This temple in Kyoto has always attracted Kyudo (Japanese archery) enthusiasts. The main hall building is the longest wooden building in Japan — it is 120 meters long.
The competition, called Tōshiya (通し矢 , lit. passing arrow) started in 1606 when a Samurai gave a demonstration of his Kyudo prowess — shooting 100 arrows in rapid succession the entire length of the temple. He hit the target 51 times.
Since this, an annual Kyudo contest has been held at the Sanjūsangen-dō Temple with various archery marathons events:
Most target hits with 100 arrows.
Most target hits with 1000 arrows. In 1827, an 11 year old named Kokura Gishichi successfully hit the target 995 times firing from half the distance of the hall.
Boys who had not yet celebrated their Genpuku, or coming-of-age ceremony, could compete in this event. Archers would shoot as many arrows as possible for a 12 hour period during the day. In 1774, Masaaki Noro, a 13 year old from Kishū, shot 11,715 arrows with almost all of them hitting the target. That’s an average of 16 arrows a minute for 12 hours with no break.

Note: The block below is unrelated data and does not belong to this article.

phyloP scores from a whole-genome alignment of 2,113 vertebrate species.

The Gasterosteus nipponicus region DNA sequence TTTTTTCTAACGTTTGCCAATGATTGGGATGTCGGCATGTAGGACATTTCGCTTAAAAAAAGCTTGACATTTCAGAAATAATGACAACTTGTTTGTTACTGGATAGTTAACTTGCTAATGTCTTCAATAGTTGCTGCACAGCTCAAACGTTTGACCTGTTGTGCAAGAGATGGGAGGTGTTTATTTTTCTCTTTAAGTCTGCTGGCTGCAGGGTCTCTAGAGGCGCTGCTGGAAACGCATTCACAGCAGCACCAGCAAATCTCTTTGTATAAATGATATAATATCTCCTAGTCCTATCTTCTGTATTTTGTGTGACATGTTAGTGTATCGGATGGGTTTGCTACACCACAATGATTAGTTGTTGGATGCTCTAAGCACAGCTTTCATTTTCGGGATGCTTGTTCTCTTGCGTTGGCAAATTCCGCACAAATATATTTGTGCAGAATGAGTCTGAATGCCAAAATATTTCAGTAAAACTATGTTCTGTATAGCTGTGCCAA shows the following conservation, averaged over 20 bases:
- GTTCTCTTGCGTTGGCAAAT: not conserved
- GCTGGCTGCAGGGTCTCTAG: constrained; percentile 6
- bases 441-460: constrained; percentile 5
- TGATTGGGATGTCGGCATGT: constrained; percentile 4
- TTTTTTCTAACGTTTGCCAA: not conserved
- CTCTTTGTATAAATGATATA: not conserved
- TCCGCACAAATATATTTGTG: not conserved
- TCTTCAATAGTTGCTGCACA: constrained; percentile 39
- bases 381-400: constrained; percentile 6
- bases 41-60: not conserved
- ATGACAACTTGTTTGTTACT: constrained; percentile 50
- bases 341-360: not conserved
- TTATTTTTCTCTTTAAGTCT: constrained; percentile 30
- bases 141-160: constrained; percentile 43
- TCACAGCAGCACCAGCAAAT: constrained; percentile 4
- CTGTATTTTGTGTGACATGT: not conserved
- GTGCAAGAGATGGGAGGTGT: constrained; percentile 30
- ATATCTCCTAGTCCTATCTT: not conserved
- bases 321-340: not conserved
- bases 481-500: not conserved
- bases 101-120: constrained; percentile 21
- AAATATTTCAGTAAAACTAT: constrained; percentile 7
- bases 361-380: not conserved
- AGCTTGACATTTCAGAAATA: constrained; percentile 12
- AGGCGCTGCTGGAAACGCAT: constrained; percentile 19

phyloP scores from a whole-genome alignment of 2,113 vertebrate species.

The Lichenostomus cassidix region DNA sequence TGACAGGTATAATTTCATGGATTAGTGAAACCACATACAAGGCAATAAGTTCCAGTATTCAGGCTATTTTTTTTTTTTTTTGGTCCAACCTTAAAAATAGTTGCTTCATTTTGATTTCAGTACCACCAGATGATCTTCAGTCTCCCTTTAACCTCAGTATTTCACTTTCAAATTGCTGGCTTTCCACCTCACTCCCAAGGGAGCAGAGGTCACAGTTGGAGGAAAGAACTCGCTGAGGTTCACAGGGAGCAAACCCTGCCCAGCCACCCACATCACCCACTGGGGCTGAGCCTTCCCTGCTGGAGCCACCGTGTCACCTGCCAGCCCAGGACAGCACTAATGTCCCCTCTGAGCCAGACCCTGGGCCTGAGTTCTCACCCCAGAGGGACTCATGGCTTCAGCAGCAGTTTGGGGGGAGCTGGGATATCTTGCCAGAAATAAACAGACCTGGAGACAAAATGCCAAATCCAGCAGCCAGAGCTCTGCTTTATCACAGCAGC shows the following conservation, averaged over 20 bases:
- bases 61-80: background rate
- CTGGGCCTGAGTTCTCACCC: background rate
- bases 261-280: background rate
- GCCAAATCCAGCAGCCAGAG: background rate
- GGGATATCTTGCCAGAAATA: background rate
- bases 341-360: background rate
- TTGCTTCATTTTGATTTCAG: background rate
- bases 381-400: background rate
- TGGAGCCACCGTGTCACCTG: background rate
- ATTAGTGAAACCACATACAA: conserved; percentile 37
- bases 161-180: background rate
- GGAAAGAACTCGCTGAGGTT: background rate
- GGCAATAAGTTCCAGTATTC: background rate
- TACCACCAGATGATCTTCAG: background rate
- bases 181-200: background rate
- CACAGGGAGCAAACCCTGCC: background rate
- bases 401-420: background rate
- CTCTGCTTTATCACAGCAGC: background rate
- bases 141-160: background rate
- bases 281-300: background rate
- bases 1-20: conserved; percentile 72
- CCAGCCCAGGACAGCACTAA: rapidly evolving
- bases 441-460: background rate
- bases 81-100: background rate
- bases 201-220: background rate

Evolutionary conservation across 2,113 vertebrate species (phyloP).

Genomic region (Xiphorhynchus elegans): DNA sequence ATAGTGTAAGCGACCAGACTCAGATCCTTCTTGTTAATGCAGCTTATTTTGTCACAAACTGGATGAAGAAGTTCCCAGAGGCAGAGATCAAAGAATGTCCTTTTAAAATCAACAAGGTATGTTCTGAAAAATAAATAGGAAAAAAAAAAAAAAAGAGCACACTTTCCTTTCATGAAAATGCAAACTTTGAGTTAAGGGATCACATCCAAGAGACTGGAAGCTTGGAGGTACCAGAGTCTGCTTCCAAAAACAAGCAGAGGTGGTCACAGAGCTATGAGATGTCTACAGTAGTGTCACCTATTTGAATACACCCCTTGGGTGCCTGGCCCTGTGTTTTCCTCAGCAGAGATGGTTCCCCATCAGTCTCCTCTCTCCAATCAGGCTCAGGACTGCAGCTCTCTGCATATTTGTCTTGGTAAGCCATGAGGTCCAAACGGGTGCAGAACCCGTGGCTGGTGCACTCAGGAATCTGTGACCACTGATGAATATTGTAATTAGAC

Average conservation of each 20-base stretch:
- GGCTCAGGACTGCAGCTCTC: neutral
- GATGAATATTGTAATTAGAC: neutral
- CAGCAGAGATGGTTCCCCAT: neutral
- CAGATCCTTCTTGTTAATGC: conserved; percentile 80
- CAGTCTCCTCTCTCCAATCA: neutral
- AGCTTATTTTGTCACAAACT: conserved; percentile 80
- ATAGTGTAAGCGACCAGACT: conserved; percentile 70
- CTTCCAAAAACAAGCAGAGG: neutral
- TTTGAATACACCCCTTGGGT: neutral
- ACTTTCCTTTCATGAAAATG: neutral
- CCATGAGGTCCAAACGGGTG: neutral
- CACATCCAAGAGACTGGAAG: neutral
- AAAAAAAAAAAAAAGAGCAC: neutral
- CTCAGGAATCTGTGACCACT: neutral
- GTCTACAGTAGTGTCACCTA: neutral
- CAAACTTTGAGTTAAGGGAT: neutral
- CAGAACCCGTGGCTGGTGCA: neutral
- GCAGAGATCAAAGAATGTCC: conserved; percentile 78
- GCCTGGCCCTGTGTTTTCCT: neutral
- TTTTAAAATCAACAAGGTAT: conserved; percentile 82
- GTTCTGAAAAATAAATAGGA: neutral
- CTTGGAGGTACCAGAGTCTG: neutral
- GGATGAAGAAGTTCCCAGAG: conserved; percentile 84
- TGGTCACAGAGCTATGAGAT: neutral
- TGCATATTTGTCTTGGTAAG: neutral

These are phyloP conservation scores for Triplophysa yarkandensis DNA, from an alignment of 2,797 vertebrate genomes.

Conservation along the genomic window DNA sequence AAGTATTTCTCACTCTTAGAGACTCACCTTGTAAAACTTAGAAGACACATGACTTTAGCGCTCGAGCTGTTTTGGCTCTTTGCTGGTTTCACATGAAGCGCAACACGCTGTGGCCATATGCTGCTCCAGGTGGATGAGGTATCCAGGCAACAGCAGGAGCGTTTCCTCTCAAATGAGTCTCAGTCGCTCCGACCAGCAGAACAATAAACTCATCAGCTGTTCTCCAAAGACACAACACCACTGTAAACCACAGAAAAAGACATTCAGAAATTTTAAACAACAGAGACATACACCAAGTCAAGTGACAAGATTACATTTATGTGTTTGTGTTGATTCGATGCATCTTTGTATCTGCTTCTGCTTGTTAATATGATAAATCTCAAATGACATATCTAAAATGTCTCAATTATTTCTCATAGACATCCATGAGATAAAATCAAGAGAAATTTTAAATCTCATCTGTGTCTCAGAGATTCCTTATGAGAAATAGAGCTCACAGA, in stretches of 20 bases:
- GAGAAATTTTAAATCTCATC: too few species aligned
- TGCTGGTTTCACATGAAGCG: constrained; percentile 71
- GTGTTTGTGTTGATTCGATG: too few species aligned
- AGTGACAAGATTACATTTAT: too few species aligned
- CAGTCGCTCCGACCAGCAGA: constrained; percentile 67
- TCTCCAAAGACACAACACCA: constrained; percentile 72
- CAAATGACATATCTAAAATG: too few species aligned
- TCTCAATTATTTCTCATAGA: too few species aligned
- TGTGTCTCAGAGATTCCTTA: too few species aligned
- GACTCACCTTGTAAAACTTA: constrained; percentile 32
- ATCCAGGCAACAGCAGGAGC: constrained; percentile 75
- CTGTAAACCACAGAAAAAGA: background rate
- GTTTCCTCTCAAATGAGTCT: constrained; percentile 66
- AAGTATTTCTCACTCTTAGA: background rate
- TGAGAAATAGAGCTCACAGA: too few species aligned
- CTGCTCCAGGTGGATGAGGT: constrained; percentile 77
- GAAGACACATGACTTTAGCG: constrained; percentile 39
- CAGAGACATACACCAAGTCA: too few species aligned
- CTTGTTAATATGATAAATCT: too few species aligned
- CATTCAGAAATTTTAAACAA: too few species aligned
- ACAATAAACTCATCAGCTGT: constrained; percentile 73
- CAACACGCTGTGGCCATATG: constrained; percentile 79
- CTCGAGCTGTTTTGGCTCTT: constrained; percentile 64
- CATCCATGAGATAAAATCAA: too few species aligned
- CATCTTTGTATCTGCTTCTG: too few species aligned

The number of target hits in 24 hours. In 1686, Wasa Daihachiro from Kishū successfully shot 8,133 out of 13,053 arrows averaging 544 arrows an hour, or 9 arrows a minute, and became the record holder.
The Tōshiya competition ceased being held in 1861, after 255 years. Since then, a contest based on it, the Oh-mato Taikai, or Festival of the Great Target, still continues today, drawing roughly 2,000 participants from throughout Japan. The sight of all these 20 years old woman participants in colorful kimono with hakama is awesome! Archers shoot arrows into targets approximately 50 – 100 centimeters in diameter and 60 meters away. The contestants are all 20 years old and there are also demonstrations by older, more experienced archers.
The archers shoot in groups of six. There are only 4 targets. Each archer has two arrows and two minutes. Archers that hit the target with both arrows go on to the next round.